How do I know my BCBA is good? What qualifies him/her to be considered trained well to provide my child with the ABA services they so badly need?
A Board Certified Behavior Analyst (BCBA) is certified by the Behavior Analyst Certification Board (BACB) and should be able to provide you with documentation stating their completion of a master’s level BACB-approved program. The nature of the work a BCBA should be competent in can be found below in a description taken from the BACB website:
The BCBA is an independent practitioner who also may work as an employee or independent contractor for an organization.
The BCBA conducts descriptive and systematic behavioral assessments, including functional analyses, and provides behavior analytic interpretations of the results.
The BCBA designs and supervises behavior analytic interventions.
The BCBA is able to effectively develop and implement appropriate assessment and intervention methods for use in unfamiliar situations and for a range of cases.
The BCBA seeks the consultation of more experienced practitioners when necessary.
The BCBA teaches others to carry out ethical and effective behavior analytic interventions based on published research and designs and delivers instruction in behavior analysis.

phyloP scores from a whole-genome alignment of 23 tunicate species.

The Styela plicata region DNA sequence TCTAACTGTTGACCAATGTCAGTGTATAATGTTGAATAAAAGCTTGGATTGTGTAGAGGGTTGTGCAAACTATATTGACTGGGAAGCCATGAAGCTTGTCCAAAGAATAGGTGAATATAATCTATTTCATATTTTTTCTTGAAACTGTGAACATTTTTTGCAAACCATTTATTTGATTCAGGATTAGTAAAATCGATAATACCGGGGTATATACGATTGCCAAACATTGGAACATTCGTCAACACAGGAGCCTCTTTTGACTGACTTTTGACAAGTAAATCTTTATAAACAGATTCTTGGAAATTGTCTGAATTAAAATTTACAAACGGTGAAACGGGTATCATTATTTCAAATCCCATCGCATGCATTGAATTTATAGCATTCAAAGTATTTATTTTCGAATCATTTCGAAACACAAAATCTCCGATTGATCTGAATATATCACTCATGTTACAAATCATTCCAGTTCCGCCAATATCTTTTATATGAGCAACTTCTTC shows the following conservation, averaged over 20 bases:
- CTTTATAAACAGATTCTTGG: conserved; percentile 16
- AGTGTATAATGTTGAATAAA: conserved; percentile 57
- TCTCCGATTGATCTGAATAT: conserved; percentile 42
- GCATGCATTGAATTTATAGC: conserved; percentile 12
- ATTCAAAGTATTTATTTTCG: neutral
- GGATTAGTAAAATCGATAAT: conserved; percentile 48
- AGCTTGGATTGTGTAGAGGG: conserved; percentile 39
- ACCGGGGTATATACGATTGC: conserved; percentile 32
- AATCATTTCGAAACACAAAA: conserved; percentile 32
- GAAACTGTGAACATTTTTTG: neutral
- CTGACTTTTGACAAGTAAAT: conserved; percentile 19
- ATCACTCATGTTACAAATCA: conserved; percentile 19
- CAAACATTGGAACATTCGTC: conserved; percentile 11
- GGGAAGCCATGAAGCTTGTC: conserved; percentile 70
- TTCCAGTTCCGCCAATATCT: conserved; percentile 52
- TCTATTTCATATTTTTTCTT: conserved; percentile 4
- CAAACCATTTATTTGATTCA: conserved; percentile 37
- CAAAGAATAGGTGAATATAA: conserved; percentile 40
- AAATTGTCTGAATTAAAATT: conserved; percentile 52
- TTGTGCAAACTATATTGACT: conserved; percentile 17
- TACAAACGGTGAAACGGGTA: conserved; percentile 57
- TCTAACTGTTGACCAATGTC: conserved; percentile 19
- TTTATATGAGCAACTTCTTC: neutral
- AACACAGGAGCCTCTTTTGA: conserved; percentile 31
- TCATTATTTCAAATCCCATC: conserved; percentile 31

BCBAs supervise the work of Board Certified Assistant Behavior Analysts (BCaBA) and others who implement behavior analytic interventions.
A detailed description of specific BCBA requirements can be found here.
However, this list is not nearly exhaustive. A highly-qualified BCBA should not only be assessing skills, monitoring progress and creating treatment plans for children requiring Applied Behavior Analysis services; an ideal BCBA will be working to educate and train parents and/or other primary caregivers to provide additional instruction in the home and community environments. Furthermore, it is crucial that any BCBA working with your child is proficient in taking baseline data (data taken prior to intervention), in-treatment or progress data (data taken during the time your child is receiving intervention) and post-treatment data to measure the effectiveness of interventions conducted over a period of time. It is vital that data collection be a large part of what informs the treatment planning for your child. A BCBA should be able to display progress or regression via graphs to give an objective and clear example of what is working and what programs need to be modified.